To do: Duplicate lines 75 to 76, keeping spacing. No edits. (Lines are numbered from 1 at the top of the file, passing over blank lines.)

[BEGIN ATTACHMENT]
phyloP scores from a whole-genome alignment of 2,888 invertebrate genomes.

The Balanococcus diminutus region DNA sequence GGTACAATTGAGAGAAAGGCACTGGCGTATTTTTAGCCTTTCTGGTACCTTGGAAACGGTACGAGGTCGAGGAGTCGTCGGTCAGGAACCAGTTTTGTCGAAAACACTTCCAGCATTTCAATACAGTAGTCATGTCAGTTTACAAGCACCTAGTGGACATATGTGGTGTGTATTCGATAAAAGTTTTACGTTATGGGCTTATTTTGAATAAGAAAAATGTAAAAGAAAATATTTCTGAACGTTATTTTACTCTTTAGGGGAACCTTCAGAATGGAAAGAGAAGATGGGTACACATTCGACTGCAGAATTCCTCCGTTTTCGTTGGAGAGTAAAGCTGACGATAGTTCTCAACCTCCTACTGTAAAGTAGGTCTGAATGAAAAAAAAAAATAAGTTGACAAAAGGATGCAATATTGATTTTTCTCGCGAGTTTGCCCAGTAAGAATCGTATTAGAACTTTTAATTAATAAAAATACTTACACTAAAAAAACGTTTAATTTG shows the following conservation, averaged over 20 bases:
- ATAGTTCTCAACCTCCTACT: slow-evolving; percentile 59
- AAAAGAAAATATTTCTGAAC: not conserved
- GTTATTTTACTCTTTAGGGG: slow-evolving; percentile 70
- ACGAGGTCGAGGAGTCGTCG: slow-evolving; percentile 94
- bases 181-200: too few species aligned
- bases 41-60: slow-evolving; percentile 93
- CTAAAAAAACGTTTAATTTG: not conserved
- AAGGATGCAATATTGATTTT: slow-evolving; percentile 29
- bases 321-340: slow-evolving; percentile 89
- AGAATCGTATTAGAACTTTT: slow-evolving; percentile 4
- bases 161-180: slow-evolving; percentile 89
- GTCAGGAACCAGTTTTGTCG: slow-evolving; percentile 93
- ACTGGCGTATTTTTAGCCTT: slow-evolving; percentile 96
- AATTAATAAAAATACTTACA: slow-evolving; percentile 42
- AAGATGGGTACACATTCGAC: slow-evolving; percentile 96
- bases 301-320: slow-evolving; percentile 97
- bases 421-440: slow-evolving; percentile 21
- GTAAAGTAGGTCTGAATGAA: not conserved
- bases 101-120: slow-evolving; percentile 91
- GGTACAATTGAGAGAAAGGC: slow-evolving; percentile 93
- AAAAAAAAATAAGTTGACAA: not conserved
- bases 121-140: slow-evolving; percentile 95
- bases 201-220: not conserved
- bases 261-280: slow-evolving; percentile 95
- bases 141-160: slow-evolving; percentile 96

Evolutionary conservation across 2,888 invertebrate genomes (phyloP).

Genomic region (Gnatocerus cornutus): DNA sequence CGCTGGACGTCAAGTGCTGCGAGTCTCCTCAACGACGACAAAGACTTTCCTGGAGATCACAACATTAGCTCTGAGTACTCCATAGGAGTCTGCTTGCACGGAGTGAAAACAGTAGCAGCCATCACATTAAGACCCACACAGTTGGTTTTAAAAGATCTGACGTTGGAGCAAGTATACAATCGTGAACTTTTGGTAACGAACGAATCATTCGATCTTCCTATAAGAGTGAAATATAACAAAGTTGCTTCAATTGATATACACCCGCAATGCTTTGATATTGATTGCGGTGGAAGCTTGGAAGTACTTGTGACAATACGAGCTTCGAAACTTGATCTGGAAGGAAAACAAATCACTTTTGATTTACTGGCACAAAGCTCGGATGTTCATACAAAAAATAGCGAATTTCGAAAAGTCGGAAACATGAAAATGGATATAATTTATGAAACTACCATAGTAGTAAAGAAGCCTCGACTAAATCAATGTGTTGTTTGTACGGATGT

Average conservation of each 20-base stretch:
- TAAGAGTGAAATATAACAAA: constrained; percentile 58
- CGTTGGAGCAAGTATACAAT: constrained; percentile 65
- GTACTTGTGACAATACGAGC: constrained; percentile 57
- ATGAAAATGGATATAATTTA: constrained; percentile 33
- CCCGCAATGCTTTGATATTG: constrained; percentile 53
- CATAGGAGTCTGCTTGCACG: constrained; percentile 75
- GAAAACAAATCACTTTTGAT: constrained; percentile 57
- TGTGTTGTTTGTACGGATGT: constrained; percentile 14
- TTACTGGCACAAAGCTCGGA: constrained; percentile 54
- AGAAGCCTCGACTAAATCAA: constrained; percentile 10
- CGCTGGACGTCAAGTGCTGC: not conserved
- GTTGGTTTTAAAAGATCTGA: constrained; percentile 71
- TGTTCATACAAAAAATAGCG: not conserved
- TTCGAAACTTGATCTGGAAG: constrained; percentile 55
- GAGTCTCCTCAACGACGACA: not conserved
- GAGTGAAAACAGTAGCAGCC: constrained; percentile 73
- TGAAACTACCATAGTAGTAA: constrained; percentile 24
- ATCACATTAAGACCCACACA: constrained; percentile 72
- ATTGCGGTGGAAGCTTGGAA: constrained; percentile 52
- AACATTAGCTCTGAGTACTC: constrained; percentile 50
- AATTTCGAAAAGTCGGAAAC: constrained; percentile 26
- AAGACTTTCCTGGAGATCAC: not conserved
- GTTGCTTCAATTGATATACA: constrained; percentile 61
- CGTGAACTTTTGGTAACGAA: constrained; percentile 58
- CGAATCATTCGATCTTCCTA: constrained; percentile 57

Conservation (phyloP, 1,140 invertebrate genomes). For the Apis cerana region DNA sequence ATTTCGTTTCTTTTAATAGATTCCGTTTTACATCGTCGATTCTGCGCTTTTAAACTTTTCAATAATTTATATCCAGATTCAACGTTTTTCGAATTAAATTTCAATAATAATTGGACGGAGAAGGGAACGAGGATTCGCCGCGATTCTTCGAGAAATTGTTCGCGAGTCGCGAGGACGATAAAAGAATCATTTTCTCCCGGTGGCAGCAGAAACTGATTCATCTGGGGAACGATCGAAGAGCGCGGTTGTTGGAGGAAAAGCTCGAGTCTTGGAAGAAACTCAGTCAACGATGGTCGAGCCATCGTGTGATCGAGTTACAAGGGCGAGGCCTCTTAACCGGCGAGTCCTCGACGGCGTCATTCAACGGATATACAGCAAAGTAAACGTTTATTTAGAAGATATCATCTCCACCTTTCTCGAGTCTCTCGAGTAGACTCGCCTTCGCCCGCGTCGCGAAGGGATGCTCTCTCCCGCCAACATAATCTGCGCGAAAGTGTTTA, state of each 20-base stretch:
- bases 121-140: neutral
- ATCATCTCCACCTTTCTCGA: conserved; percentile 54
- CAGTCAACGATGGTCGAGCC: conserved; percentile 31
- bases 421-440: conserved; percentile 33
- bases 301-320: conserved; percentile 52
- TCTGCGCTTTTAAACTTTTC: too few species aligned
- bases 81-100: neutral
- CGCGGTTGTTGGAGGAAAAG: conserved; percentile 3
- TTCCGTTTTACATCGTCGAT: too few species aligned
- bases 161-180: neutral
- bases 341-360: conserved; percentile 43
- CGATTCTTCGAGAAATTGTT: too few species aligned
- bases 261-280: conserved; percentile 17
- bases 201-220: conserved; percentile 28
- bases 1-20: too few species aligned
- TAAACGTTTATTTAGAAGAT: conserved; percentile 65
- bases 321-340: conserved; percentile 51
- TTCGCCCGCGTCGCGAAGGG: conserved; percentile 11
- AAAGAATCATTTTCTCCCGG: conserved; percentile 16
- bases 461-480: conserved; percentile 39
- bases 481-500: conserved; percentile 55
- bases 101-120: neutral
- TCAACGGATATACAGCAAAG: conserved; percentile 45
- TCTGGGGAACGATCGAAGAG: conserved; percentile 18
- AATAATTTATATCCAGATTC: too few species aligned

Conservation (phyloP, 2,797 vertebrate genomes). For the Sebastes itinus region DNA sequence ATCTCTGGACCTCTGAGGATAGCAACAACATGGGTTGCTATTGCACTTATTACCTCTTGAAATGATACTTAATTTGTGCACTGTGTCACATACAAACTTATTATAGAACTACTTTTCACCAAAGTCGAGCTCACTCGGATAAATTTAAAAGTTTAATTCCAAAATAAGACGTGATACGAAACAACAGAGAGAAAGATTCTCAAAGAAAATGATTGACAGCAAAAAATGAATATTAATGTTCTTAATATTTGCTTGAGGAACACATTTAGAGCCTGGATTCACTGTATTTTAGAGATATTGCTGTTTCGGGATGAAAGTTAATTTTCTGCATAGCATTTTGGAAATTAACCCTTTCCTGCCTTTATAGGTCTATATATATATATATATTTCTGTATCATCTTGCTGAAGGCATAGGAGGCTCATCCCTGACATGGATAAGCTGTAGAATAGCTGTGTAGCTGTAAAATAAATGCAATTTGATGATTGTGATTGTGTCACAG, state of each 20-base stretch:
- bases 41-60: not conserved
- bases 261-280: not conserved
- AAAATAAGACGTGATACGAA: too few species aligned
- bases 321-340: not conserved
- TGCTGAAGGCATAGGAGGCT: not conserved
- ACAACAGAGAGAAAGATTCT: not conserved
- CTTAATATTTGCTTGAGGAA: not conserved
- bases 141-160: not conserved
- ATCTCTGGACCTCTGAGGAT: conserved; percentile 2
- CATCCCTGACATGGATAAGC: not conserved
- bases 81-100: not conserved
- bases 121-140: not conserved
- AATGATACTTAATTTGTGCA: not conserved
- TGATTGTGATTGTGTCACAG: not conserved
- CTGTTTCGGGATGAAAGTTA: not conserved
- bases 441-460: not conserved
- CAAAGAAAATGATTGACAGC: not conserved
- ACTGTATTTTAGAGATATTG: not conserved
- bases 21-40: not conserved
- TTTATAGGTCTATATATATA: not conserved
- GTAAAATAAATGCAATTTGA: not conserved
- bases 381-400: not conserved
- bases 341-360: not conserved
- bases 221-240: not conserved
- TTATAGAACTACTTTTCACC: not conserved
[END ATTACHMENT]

- AAAGAATCATTTTCTCCCGG: conserved; percentile 16
- bases 461-480: conserved; percentile 39